If these two quotations do not outright contradict one another, they are certainly in tension. Consider the following example. A man steals a car, is caught by the police, tried in a court of law, and found guilty. In the sentencing phase of the trial, the judge announces the following sentence: “You are guilty of theft. Since it is the policy of this court to give people what they want, therefore, your punishment is that you get to keep the stolen car.” That doesn’t sound like a punishment to me.

Andrews may reply that this analogy is flawed. Since the car is stolen property, a law-abiding judge cannot let the thief have it. Of course, that reply raises its own problem for Hell1 proponents like Andrews: it means that the Christian God cannot consistently give the unsaved what they want. But let’s put that issue aside and rewind to the judge’s sentence. Suppose, instead, the judge says this. “You are guilty of theft. I am a really cool guy. Since it is the policy of this court not to let criminals like you hang out with me, therefore, your punishment is that I am going to shun you. You are eternally forbidden to hang out with me.” The problem with this, however, is that it doesn’t seem like a punishment. Most, if not all, criminals have no desire to hang out with judges. Hell1 faces essentially the same problem. Andrews suggests that the unsaved have no desire to spend eternity with God. If all Hell1 consists of is God giving  people what they want, this sounds like no punishment at all. Indeed, on Andrews’ logic, if God wanted to punish the unsaved, one might expect Him to do the opposite of Hell1 and send the unsaved to Heaven! (They wouldn’t be getting what they want, so it would be a punishment.)

Let’s turn now to my second question, is the doctrine of Hell1 fair? The first step is answering this question is to notice that something can be bad even if it is not a punishment. For example, suppose for the sake of argument that a man gets cancer and the cancer is not in any way linked to any behavior one might consider immoral. It’s just the result of a freak genetic mutation. Along the same lines, Hell1 could be bad for the people inside Hell1, even if Hell1 is not a punishment.

The second step is to notice that Hell1 is, in fact, supposed to be bad for the people who are in Hell1. On the assumption that Christian theism is true, it is hard to even imagine how it could fail to be the case that being in Hell1 would be bad. If for no other reason, people in Hell1 are missing out on the opportunity to experience God, which is a good thing by definition.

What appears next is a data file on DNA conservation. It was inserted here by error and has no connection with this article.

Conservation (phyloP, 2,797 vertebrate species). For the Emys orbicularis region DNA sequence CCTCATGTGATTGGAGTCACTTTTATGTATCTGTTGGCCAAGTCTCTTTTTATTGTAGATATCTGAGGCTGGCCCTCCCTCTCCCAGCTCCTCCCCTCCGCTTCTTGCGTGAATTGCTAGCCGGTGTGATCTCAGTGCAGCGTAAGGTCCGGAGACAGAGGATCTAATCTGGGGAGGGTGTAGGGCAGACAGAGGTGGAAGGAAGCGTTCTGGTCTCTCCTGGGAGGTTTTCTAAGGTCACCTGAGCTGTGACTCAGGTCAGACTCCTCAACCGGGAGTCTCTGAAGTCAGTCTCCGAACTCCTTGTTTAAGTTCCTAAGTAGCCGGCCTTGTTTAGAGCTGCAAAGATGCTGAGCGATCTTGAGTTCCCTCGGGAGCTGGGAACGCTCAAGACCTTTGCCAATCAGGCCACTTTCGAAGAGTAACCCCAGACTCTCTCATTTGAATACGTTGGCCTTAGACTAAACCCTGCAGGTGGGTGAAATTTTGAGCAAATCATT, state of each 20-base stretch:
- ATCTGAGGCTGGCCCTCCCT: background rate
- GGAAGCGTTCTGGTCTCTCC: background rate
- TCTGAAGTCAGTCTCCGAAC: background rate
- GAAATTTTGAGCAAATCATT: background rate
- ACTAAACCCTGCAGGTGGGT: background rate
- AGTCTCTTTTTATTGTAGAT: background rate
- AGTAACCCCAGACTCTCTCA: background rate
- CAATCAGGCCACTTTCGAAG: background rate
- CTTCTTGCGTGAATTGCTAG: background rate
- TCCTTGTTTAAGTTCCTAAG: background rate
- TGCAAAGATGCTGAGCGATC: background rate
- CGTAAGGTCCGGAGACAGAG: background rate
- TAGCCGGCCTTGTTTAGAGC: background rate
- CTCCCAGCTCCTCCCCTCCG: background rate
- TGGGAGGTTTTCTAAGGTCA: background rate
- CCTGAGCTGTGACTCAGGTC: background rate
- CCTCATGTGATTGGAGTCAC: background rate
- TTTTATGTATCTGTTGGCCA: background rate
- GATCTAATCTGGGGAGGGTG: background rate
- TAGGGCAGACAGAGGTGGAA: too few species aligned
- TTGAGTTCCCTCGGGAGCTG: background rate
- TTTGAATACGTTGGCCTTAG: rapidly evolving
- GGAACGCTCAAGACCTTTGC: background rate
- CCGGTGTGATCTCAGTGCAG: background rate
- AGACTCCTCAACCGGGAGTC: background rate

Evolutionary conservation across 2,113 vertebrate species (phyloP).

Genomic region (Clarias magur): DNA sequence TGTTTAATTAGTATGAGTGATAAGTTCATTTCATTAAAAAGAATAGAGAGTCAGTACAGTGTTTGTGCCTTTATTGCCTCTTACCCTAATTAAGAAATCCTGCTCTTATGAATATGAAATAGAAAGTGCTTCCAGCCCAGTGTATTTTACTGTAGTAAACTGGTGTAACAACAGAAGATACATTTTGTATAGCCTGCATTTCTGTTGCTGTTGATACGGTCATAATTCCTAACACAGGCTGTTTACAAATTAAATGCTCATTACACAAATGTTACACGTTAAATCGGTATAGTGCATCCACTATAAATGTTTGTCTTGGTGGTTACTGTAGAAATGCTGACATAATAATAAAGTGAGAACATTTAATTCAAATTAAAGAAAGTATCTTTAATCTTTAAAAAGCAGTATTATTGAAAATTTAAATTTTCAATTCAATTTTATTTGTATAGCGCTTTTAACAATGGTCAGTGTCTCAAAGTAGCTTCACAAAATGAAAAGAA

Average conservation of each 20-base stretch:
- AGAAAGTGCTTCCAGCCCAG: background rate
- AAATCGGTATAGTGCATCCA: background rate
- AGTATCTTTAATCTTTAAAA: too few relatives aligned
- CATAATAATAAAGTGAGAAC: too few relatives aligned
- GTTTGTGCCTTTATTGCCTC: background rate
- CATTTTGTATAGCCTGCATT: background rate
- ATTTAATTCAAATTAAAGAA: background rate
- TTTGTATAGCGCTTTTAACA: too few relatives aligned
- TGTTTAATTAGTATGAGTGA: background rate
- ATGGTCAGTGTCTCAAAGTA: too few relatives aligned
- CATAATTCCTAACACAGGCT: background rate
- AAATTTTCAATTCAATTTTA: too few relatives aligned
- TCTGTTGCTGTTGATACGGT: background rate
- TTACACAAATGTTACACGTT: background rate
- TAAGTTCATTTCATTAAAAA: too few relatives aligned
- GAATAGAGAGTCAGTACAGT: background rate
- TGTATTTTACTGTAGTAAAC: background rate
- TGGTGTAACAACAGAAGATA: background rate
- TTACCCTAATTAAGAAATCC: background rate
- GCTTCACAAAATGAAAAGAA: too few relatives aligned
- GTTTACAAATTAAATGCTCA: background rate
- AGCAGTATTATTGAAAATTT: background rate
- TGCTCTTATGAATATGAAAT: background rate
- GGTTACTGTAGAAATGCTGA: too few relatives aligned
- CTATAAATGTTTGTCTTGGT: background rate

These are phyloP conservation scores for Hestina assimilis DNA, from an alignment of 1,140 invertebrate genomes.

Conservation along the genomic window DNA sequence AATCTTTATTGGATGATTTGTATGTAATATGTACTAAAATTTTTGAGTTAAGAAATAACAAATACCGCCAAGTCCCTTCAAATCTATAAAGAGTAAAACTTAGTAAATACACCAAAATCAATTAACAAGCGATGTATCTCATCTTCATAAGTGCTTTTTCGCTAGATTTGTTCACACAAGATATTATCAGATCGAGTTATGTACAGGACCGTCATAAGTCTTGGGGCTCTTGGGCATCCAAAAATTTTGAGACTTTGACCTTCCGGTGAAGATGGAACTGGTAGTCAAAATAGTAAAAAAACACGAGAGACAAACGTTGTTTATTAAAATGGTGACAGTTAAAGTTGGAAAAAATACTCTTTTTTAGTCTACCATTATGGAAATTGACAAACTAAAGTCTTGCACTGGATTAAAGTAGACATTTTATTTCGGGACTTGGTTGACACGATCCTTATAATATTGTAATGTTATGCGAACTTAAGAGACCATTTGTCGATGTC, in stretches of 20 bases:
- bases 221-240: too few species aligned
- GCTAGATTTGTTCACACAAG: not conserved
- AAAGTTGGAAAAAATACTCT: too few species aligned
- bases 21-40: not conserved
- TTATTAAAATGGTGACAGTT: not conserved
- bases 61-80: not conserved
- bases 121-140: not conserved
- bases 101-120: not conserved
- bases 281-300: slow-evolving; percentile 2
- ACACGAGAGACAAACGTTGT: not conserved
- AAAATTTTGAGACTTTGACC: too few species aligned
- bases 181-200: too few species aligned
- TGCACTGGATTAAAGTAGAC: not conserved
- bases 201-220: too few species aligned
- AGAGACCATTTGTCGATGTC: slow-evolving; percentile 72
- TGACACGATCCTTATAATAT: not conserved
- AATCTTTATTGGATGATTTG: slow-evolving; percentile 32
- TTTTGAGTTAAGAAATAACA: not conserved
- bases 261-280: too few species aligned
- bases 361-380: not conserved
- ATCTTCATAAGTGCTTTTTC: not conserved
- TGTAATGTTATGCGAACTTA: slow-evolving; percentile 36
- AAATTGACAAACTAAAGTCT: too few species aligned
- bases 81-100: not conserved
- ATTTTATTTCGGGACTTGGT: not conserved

The third step is to notice that, on Andrews’ view, God interferes with or “arranges” the world in a way that decreases moral accountability.

I hold to an infralapsarian view of salvation. Under this view, God elects all individuals who would freely cease to resist his saving grace.  God will so arrange the world, via strong and weak actualizations, to bring about a person’s experiences and circumstances in which they would freely refrain from rejecting God.  With this understanding of election, God is both sovereign in actualizing salvation and permissive in allowing the reprobates to go their own way.

Just as we saw with Andrews’ flawed reply to the “coarse-tuning evidence,” once again Andrews writes as if the Christian God isn’t omnipotent. God can arrange the world so that some people freely refrain from rejecting God, but not all people. How convenient! In fairness, I admit that, at one level, there is some plausibility to the idea that some people are “bad apples” and maybe there is no set of experiences or circumstances that would lead them to freely refrain from rejecting God. But, at a deeper level, that idea overlooks the fact that we are talking about the Christian God, not a human parent. If Christianity is true, then God created all humans with the personalities that they have. God created altruists like Gandhi and Mother Theresa, but He also created psychopaths like Ted Bundy. The point here is not that personality is fixed at birth for all people–though in the cases of some people, like psychopaths, they may be. The point is that if Christian theism is true, God created the whole system. He could have created everyone with  altruistic personalities, but he didn’t. That is why Hell1, as a bad thing, is unfair.